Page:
Lavin teaches attitude is everything
The 300 basketball coaches who turned out Saturday at Whittell High School for a clinic by UCLA head coach Steve Lavin were not given a lecture about Xs and Os.
Instead, 30 minutes into the clinic by the youthful Lavin, the 300 junior high, high school and college coaches found themselves clapping in unison as Lavin demonstrated the “rally clap” he uses to improve his players’ quickness.
“Not bad,” said Lavin.
Then the 32-year-old coach demonstrated the “attitude jacks,” which he combines with the rally clap first thing each morning to pump himself up. He then led the coaching audience in several attitude jacks, which resemble a sitting jumping jack.
The lesson, Lavin explained, is that teaching basketball skills doesn’t mean just teaching players the subtleties of playing offense and defense. Instead, teaching young players is more about overcoming poor attitudes and instilling a good attitude.
“The big A,” he called it.
“You have to carry an attitude, like an umbrella, around with you the rest of your life,” Lavin said. “Everybody want to be cool. I call it the ‘Too cool to care syndrome.'”
Lavin applied his belief in attitude-over-theory to a dispirited UCLA squad after the school fired former coach Jim Herrick before the start of the season. Some observers said Lavin was too young and inexperienced, especially when the team started out slow, including a 48-point rout at the hands of the Stanford Cardinal.
But the team finished the season with a flourish. After the rocky start, the Bruins ended up winning the Pacific 10 championship by three games, and won three games in the NCAA playoffs before losing. Along the way, they beat eventual champion Arizona twice during the regular season.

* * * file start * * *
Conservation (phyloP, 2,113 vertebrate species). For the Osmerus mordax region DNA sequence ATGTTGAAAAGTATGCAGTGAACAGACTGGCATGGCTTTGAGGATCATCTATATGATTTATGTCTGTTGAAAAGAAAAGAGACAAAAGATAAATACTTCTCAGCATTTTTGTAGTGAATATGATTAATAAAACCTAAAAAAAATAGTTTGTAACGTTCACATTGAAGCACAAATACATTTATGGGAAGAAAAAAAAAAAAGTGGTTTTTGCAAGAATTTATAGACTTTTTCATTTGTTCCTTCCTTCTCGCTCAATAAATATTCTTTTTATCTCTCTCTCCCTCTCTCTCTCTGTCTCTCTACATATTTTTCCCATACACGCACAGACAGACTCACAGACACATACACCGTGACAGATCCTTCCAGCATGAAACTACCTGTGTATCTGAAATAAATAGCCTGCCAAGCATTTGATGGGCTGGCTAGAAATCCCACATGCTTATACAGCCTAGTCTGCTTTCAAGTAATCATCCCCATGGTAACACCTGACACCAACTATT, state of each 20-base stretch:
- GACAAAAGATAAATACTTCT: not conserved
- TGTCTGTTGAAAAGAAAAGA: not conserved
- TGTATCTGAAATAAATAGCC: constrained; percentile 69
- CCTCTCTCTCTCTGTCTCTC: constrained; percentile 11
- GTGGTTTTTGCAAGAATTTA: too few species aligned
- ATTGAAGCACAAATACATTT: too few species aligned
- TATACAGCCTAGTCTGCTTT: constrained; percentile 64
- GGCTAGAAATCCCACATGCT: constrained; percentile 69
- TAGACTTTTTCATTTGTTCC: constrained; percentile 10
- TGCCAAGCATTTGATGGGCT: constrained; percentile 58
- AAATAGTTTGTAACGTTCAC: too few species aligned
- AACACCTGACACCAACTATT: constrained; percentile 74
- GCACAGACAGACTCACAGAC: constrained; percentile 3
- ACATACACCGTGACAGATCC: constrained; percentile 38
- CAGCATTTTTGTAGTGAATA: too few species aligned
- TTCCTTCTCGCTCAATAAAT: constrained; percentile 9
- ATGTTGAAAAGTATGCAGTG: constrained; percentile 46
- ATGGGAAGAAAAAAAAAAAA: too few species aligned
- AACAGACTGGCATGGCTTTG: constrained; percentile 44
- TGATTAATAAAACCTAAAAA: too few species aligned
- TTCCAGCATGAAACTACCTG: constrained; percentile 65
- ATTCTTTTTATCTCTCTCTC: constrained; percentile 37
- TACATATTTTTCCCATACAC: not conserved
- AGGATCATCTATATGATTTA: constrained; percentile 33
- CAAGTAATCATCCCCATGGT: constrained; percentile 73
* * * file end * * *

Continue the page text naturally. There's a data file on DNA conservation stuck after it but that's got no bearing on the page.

Lavin said he had marginal talent as a basketball player at San Francisco State and Chapman College, but used hustle and hard work to overcome his weaknesses. After graduating, Lavin wrote letters to the best defensive coaches in the game, asking to visit so he could observe their coaching styles and game philosophies. He made pilgrimages to the schools where his role models coached. Coach Gene Keady of Purdue hired the 23-year-old Lavin and took him under his wing.
After quizzing such coaches as Jerry Tarkanian, Bobby Knight and John Wooden, Lavin said he became convinced that great coaches simplify the game for their players.
“Take good shots on one end, prevent a high-percentage shot at the other end, and sprint in between,” he said. “Play loosey-goosey on offense and then play as tough as a junkyard dog on defense.”
To instill discipline at UCLA, Lavin devised 23 rules, which he told his players represented “Bruin Attitude.” Included were such instructions as playing together, no excuses, go to classes, play through referee calls and play through turnovers.
The lessons helped him persevere after the battering at the hands of Stanford, Lavin said. Calling the loss a “world-class massacre,” Lavin said he was pondering a future as a peanut vendor at Dodger Stadium when his dad, Cap, called at 3 a.m.
“He said I always wanted to be in the Guinness Book of World Records, and now I was associated with the greatest loss in UCLA history,” Lavin said. “It was a good lesson. You have to laugh at yourself and learn from your losses.”
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